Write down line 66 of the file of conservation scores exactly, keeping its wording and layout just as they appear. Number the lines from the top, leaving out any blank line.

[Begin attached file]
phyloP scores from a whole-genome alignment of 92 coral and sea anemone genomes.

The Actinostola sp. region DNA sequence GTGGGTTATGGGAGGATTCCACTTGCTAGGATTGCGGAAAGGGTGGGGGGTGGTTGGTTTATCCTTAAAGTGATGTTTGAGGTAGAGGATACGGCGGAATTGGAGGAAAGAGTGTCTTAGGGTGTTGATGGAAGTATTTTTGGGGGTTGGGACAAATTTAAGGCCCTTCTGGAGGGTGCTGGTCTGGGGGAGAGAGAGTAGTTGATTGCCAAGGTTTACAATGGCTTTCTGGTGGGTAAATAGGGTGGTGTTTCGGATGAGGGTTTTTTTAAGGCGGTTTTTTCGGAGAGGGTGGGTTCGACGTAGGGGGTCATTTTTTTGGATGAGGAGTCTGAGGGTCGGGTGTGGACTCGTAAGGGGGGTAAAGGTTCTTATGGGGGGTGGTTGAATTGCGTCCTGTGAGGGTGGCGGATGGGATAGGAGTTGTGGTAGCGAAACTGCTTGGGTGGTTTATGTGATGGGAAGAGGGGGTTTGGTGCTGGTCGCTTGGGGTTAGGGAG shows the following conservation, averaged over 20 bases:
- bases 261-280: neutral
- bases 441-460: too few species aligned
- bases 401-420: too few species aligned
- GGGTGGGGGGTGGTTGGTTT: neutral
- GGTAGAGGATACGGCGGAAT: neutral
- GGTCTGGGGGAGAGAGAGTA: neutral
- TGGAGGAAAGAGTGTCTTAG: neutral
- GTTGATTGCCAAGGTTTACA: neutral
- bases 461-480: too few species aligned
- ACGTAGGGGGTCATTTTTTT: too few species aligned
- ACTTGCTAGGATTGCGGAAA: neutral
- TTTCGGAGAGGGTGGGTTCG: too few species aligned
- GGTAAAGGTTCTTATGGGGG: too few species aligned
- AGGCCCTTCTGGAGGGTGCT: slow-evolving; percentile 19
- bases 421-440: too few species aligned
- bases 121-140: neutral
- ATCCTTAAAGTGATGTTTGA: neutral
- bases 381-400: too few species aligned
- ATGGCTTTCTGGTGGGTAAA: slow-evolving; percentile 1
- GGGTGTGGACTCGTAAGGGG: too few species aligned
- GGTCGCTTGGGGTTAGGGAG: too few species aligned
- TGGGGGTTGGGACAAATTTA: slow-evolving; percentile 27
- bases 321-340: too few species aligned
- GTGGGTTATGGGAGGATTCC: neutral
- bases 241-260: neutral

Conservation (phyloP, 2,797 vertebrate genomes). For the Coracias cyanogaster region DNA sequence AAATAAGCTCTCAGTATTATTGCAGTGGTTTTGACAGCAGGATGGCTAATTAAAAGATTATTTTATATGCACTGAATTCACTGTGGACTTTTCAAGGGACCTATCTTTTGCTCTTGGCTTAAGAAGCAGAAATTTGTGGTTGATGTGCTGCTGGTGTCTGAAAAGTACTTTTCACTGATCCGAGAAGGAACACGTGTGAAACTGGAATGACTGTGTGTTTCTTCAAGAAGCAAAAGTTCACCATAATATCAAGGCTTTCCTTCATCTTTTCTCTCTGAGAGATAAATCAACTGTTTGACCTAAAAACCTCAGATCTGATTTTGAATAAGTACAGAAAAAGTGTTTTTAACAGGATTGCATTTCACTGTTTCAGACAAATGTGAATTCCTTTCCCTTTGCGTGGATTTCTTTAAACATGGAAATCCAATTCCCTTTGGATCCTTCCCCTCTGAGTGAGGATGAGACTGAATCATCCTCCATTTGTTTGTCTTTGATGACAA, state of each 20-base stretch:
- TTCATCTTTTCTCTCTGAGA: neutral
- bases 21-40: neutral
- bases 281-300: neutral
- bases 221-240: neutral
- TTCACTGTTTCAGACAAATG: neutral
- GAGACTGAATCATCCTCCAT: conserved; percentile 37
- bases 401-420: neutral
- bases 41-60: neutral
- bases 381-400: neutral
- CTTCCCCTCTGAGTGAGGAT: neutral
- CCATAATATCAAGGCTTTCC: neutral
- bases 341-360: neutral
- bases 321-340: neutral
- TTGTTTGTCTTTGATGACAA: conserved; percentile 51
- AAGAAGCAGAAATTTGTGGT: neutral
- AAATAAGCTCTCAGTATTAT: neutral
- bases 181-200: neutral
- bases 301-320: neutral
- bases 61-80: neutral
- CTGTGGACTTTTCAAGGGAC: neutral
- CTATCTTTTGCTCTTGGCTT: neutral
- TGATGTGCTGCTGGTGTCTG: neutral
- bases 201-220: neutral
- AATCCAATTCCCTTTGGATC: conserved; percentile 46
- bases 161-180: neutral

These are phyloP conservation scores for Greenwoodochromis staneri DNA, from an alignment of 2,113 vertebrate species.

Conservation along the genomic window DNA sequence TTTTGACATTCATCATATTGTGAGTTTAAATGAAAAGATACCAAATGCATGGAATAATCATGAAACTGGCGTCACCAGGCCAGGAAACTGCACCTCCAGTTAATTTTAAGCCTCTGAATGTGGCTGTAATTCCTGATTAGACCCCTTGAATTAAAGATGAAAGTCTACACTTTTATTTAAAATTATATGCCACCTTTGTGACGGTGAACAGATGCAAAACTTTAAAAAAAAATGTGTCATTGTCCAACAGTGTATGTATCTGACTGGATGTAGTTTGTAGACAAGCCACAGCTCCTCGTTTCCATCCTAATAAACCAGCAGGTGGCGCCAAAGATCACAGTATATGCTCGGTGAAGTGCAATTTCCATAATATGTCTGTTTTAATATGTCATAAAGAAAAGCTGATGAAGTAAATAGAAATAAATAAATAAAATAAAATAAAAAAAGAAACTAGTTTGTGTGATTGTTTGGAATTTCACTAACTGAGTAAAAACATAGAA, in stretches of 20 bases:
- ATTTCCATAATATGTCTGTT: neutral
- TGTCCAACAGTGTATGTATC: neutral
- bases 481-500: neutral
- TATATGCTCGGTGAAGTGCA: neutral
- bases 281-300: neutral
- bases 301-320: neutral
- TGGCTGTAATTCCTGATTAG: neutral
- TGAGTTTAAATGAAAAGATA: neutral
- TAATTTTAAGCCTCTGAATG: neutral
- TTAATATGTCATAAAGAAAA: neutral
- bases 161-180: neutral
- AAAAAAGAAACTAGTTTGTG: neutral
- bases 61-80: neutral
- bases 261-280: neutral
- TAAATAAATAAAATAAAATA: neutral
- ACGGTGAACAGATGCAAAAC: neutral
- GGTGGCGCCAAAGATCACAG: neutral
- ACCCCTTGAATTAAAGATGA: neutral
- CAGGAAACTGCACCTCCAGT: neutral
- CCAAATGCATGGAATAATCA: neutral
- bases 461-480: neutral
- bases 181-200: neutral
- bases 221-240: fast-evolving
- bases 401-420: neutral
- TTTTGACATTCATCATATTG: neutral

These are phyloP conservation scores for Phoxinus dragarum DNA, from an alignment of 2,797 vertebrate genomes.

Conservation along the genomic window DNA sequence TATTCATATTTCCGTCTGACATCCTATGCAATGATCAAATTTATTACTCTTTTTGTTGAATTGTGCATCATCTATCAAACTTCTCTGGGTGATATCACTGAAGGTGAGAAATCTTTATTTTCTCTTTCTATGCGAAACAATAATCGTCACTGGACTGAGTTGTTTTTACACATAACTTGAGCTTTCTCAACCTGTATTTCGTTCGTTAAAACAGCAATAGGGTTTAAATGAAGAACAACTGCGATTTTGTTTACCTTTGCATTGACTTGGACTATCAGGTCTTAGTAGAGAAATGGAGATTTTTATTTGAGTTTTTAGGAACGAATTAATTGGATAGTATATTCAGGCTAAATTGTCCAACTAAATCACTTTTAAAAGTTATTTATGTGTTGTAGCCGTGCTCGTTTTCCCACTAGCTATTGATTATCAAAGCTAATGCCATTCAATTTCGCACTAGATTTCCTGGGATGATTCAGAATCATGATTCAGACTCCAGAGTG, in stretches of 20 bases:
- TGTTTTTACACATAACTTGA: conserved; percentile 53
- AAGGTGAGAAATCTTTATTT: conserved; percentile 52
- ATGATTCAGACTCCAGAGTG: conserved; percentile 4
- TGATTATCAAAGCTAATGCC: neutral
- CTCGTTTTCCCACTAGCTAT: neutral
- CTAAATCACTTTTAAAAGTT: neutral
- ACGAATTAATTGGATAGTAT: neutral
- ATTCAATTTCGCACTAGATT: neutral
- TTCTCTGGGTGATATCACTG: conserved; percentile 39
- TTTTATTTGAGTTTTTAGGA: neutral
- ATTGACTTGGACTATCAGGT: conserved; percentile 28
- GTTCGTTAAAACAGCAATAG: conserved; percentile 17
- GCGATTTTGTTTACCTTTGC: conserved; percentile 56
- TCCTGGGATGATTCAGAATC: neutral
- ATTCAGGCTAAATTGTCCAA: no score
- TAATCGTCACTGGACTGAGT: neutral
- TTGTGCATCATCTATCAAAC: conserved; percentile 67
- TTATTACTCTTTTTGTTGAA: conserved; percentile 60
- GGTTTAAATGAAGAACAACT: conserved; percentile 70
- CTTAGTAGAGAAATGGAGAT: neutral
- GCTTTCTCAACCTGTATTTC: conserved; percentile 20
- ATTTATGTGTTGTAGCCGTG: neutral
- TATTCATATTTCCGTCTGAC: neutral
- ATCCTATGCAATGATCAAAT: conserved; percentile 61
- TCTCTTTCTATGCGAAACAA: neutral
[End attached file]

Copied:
- bases 161-180: neutral